– your contract was signed on or after April 1, 1992, for cemetery of crematorium contracts
– your contract was signed on or after June 1, 1990, for funeral or transfer services
The Funeral, Burial and Cremation Services Act, 2002 does not require that a refund be made for contracts entered into before these dates.
You or your legal representative may cancel or change your prepaid contract at any time before the services or supplies are provided. You must give notice to your service provider in writing.
You may or may not get all your money back depending on how much you have paid, any cancellation fees and whether any supplies and services have already been provided.
As of July 1, 2012:
– if you cancel within 30 days of signing, you get all of your money back
– after 30 days, a provider may keep a cancellation fee of 10% of the amount in trust, up to a maximum of $350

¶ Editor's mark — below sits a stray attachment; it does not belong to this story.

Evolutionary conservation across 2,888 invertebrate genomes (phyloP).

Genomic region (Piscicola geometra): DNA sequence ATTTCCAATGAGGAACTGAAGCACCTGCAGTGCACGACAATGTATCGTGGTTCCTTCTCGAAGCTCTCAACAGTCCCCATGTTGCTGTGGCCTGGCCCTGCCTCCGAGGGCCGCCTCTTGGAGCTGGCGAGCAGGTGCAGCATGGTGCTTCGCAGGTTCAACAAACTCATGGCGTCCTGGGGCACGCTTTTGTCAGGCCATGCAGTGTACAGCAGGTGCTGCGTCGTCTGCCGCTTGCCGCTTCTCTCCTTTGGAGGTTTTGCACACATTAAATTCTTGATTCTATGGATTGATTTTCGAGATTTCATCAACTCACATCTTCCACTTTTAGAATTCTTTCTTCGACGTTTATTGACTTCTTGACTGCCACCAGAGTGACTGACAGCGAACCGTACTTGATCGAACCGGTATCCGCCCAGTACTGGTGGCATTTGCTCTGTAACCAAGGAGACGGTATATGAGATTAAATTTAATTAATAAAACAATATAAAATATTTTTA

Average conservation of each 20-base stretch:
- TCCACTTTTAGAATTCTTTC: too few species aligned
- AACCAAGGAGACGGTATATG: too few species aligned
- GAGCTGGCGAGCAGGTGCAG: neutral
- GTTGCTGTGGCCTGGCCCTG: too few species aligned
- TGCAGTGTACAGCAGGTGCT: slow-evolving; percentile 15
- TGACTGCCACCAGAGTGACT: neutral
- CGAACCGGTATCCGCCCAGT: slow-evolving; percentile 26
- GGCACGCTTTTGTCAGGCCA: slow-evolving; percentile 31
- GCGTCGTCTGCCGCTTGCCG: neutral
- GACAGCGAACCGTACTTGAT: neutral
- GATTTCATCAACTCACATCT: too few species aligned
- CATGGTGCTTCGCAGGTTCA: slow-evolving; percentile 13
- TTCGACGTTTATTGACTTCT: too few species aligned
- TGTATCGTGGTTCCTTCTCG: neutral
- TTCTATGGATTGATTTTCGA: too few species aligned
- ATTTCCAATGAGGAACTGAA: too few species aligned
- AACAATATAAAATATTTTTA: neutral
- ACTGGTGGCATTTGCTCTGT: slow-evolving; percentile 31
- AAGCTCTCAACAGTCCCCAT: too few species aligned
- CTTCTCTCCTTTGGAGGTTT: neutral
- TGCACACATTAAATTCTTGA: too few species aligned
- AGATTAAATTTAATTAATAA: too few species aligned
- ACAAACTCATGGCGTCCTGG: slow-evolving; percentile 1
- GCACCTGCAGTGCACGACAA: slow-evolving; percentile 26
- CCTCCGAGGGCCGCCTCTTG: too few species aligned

If you have an insurance contract, you may cancel it as well. Your refund will depend on the terms of your contract.
Review your contract and speak to your insurance company for details. Your insurance contract may have a cooling-off period and cancellation fees and the amount of a refund will vary.
Remember to keep all important documents in a safe place where your legal representative(s) can find them easily and give a copy to the person who will likely make the arrangements. Keep in mind that your representative may not be able to have a safety deposit box opened until after the funeral.
At death, your legal representative should take your pre-arrangement documents to your chosen provider and any receipts or other evidence of payment.
The service provider will review the contract with your legal representative and let him or her know if there are any extra costs to be paid at that time.
If a service or supply is no longer available, one of the following can happen:
– the service provider can make a reasonable substitute at no extra charge, or
– your legal representative can cancel that part of the contract.
If there are any changes or added items, your legal representative must give written authorization and may be asked to sign a new contract.
Questions? Call us at 844.493.6356 or click the Contact Us button to send us a message.